Try to get your eye facing the camera as far as possible. Ideally, you should place the camera on the tripod and have the subject sit in a chair by a window and with their body and head resting on a surface, such as a wall or table. This way we will achieve the greatest possible stability on both sides.


close up of eye
Canon EOS 60D135.0mm f / 5.61 / 250s ISO 100

Once we have the subject well located with the correct lighting and we have placed the camera anchored on the tripod at the height of the subject’s eye, it is time to take the photo. Remember that using macro lenses or their alternatives, getting everything to come out sharp will not be easy. Therefore, try to place your camera as parallel to the iris as possible.

The diaphragm aperture you choose should be neither too high nor too low. If you use high apertures (like f / 1.8) you will have light, but the sharp area will be minimal and you will not get the entire iris to come out in focus. Whereas, if you use low apertures (like f / 16) you will get sharpness, but dark images. Try using a medium aperture like f / 5.6 or f / 8 and play around with the rest of the parameters.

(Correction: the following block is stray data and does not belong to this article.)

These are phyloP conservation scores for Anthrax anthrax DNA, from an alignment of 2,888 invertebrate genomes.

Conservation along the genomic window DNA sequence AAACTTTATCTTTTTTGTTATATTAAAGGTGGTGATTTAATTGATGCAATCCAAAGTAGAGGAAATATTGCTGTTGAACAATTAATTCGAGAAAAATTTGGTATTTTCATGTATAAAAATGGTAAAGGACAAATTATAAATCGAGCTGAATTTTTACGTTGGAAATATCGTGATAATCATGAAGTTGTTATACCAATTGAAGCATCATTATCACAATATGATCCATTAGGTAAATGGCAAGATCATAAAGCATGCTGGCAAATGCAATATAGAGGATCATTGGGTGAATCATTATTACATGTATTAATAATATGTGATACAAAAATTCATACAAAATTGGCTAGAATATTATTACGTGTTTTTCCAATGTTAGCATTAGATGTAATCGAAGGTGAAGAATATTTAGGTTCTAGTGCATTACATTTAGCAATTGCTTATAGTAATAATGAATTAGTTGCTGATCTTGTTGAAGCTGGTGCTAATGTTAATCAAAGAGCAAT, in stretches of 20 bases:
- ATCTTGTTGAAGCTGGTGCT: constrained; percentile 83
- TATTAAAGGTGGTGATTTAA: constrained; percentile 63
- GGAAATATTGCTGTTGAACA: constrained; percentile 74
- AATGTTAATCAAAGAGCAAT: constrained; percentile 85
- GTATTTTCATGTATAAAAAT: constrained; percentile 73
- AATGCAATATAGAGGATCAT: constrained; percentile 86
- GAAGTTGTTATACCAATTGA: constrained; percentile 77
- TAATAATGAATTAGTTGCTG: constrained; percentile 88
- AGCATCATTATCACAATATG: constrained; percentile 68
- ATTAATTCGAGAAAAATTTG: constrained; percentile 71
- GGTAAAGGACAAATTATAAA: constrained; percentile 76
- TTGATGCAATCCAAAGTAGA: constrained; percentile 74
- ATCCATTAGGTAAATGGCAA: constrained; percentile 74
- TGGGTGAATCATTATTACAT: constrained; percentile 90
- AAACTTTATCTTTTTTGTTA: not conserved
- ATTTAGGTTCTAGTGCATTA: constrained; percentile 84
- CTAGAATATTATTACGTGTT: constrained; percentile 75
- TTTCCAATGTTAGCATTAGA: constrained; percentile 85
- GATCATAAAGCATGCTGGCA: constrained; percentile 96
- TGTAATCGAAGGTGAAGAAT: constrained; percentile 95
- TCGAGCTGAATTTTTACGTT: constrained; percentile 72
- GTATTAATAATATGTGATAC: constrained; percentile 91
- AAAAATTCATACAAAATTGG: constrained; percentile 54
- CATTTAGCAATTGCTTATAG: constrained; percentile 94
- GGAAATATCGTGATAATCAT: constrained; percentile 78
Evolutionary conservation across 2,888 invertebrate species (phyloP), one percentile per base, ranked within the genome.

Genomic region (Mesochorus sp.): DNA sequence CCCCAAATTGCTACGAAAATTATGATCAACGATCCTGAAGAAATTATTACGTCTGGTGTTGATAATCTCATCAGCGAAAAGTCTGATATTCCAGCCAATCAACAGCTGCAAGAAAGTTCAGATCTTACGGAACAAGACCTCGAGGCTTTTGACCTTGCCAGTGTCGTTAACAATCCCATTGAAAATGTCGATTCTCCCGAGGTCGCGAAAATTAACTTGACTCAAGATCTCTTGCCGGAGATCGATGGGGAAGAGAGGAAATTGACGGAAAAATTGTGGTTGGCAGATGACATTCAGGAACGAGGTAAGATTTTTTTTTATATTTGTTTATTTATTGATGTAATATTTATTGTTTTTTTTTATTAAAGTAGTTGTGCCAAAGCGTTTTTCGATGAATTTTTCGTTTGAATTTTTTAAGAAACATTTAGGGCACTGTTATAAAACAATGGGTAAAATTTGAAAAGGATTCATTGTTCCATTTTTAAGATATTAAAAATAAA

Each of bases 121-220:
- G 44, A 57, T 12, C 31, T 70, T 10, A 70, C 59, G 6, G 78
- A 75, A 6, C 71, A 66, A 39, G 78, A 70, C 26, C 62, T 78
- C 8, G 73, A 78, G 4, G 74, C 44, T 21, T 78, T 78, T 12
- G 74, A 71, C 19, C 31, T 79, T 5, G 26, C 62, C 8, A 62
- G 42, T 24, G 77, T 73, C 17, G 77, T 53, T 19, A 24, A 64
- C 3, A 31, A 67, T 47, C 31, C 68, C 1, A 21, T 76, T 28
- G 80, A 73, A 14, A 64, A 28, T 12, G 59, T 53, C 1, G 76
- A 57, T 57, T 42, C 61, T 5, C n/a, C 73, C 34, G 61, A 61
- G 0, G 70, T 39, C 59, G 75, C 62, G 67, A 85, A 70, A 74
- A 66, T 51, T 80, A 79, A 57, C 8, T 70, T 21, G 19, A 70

If we do not want our iris to be blurred or blurred, we will also need to use a high shutter speed, at least 1/125. Finally, activate the live view mode to focus manually, that is, with the focus ring of your camera. Zoom in and focus just on the junction between the pupil and the iris (do not do it on the eyelashes, or on the eyelid)

Lastly, take your shot via a wired or wireless remote trigger. If you use the self-timer, set it with a second or two delay at the most, so that your subject is not holding out too long with the eye open. If it is suggested, he may close his eye just when he hears the acoustic signal that the capture is about to take place.


Finally, we will have to develop our photograph. We recommend that you take your captures in RAW format in order to get the most out of your photographs. If you don’t know the benefits of shooting your photos in RAW format, take a look at this article.